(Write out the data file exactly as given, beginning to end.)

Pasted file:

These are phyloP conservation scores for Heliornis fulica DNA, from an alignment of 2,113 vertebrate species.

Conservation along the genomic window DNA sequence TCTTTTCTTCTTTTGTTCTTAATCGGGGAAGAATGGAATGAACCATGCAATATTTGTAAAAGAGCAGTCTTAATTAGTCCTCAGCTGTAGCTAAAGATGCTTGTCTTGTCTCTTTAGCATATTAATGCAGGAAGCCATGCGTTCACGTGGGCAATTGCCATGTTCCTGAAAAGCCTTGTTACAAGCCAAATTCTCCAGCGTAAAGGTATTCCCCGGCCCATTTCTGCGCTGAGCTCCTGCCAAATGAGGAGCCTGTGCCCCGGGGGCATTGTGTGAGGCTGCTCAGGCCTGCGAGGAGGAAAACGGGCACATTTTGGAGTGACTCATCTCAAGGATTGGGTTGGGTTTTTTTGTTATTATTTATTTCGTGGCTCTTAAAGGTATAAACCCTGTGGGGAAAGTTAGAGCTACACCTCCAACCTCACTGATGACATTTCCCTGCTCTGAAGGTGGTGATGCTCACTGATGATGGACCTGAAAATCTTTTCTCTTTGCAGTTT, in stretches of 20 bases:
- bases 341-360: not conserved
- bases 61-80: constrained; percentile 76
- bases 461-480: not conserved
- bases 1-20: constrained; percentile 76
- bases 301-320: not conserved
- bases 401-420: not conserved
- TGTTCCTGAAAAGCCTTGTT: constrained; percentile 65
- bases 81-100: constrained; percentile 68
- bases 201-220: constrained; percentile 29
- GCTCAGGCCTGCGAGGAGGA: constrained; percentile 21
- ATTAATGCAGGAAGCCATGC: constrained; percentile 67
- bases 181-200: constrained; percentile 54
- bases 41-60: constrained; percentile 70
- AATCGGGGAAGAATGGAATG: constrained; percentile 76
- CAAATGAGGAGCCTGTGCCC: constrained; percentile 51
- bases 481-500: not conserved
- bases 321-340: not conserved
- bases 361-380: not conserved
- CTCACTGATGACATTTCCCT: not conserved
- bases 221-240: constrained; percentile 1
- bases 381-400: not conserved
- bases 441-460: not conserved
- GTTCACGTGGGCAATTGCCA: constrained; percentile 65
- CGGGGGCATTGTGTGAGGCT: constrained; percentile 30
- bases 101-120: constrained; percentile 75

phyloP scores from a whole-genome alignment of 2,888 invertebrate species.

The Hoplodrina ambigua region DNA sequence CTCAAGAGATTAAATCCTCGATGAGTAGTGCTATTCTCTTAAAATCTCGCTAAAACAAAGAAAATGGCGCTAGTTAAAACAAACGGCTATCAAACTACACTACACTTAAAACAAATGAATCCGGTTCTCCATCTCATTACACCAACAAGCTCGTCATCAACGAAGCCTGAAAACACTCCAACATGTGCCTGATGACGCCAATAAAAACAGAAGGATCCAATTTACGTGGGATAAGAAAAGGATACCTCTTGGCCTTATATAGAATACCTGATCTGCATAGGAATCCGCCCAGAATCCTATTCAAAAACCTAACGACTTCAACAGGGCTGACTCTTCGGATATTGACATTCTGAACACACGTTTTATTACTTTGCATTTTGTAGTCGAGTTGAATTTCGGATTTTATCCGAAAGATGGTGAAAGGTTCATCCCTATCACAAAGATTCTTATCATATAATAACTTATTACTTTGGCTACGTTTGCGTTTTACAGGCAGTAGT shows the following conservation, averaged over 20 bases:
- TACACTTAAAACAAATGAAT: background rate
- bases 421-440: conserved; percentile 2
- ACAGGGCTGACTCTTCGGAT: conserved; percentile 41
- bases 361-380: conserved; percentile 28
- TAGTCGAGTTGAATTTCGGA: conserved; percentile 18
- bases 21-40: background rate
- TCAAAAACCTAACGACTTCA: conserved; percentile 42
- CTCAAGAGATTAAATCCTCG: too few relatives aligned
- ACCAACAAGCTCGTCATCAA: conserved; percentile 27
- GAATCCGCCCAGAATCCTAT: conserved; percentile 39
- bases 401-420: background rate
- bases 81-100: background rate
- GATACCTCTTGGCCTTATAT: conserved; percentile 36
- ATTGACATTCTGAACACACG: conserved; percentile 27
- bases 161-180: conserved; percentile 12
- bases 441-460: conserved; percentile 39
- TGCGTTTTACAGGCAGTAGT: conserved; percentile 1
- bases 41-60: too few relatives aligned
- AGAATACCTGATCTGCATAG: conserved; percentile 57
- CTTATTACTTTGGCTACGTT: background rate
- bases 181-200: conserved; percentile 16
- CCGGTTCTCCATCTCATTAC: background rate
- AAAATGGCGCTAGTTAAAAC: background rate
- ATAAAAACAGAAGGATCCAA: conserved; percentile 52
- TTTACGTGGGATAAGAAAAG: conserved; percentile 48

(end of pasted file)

These are phyloP conservation scores for Heliornis fulica DNA, from an alignment of 2,113 vertebrate species.

Conservation along the genomic window DNA sequence TCTTTTCTTCTTTTGTTCTTAATCGGGGAAGAATGGAATGAACCATGCAATATTTGTAAAAGAGCAGTCTTAATTAGTCCTCAGCTGTAGCTAAAGATGCTTGTCTTGTCTCTTTAGCATATTAATGCAGGAAGCCATGCGTTCACGTGGGCAATTGCCATGTTCCTGAAAAGCCTTGTTACAAGCCAAATTCTCCAGCGTAAAGGTATTCCCCGGCCCATTTCTGCGCTGAGCTCCTGCCAAATGAGGAGCCTGTGCCCCGGGGGCATTGTGTGAGGCTGCTCAGGCCTGCGAGGAGGAAAACGGGCACATTTTGGAGTGACTCATCTCAAGGATTGGGTTGGGTTTTTTTGTTATTATTTATTTCGTGGCTCTTAAAGGTATAAACCCTGTGGGGAAAGTTAGAGCTACACCTCCAACCTCACTGATGACATTTCCCTGCTCTGAAGGTGGTGATGCTCACTGATGATGGACCTGAAAATCTTTTCTCTTTGCAGTTT, in stretches of 20 bases:
- bases 341-360: not conserved
- bases 61-80: constrained; percentile 76
- bases 461-480: not conserved
- bases 1-20: constrained; percentile 76
- bases 301-320: not conserved
- bases 401-420: not conserved
- TGTTCCTGAAAAGCCTTGTT: constrained; percentile 65
- bases 81-100: constrained; percentile 68
- bases 201-220: constrained; percentile 29
- GCTCAGGCCTGCGAGGAGGA: constrained; percentile 21
- ATTAATGCAGGAAGCCATGC: constrained; percentile 67
- bases 181-200: constrained; percentile 54
- bases 41-60: constrained; percentile 70
- AATCGGGGAAGAATGGAATG: constrained; percentile 76
- CAAATGAGGAGCCTGTGCCC: constrained; percentile 51
- bases 481-500: not conserved
- bases 321-340: not conserved
- bases 361-380: not conserved
- CTCACTGATGACATTTCCCT: not conserved
- bases 221-240: constrained; percentile 1
- bases 381-400: not conserved
- bases 441-460: not conserved
- GTTCACGTGGGCAATTGCCA: constrained; percentile 65
- CGGGGGCATTGTGTGAGGCT: constrained; percentile 30
- bases 101-120: constrained; percentile 75

phyloP scores from a whole-genome alignment of 2,888 invertebrate species.

The Hoplodrina ambigua region DNA sequence CTCAAGAGATTAAATCCTCGATGAGTAGTGCTATTCTCTTAAAATCTCGCTAAAACAAAGAAAATGGCGCTAGTTAAAACAAACGGCTATCAAACTACACTACACTTAAAACAAATGAATCCGGTTCTCCATCTCATTACACCAACAAGCTCGTCATCAACGAAGCCTGAAAACACTCCAACATGTGCCTGATGACGCCAATAAAAACAGAAGGATCCAATTTACGTGGGATAAGAAAAGGATACCTCTTGGCCTTATATAGAATACCTGATCTGCATAGGAATCCGCCCAGAATCCTATTCAAAAACCTAACGACTTCAACAGGGCTGACTCTTCGGATATTGACATTCTGAACACACGTTTTATTACTTTGCATTTTGTAGTCGAGTTGAATTTCGGATTTTATCCGAAAGATGGTGAAAGGTTCATCCCTATCACAAAGATTCTTATCATATAATAACTTATTACTTTGGCTACGTTTGCGTTTTACAGGCAGTAGT shows the following conservation, averaged over 20 bases:
- TACACTTAAAACAAATGAAT: background rate
- bases 421-440: conserved; percentile 2
- ACAGGGCTGACTCTTCGGAT: conserved; percentile 41
- bases 361-380: conserved; percentile 28
- TAGTCGAGTTGAATTTCGGA: conserved; percentile 18
- bases 21-40: background rate
- TCAAAAACCTAACGACTTCA: conserved; percentile 42
- CTCAAGAGATTAAATCCTCG: too few relatives aligned
- ACCAACAAGCTCGTCATCAA: conserved; percentile 27
- GAATCCGCCCAGAATCCTAT: conserved; percentile 39
- bases 401-420: background rate
- bases 81-100: background rate
- GATACCTCTTGGCCTTATAT: conserved; percentile 36
- ATTGACATTCTGAACACACG: conserved; percentile 27
- bases 161-180: conserved; percentile 12
- bases 441-460: conserved; percentile 39
- TGCGTTTTACAGGCAGTAGT: conserved; percentile 1
- bases 41-60: too few relatives aligned
- AGAATACCTGATCTGCATAG: conserved; percentile 57
- CTTATTACTTTGGCTACGTT: background rate
- bases 181-200: conserved; percentile 16
- CCGGTTCTCCATCTCATTAC: background rate
- AAAATGGCGCTAGTTAAAAC: background rate
- ATAAAAACAGAAGGATCCAA: conserved; percentile 52
- TTTACGTGGGATAAGAAAAG: conserved; percentile 48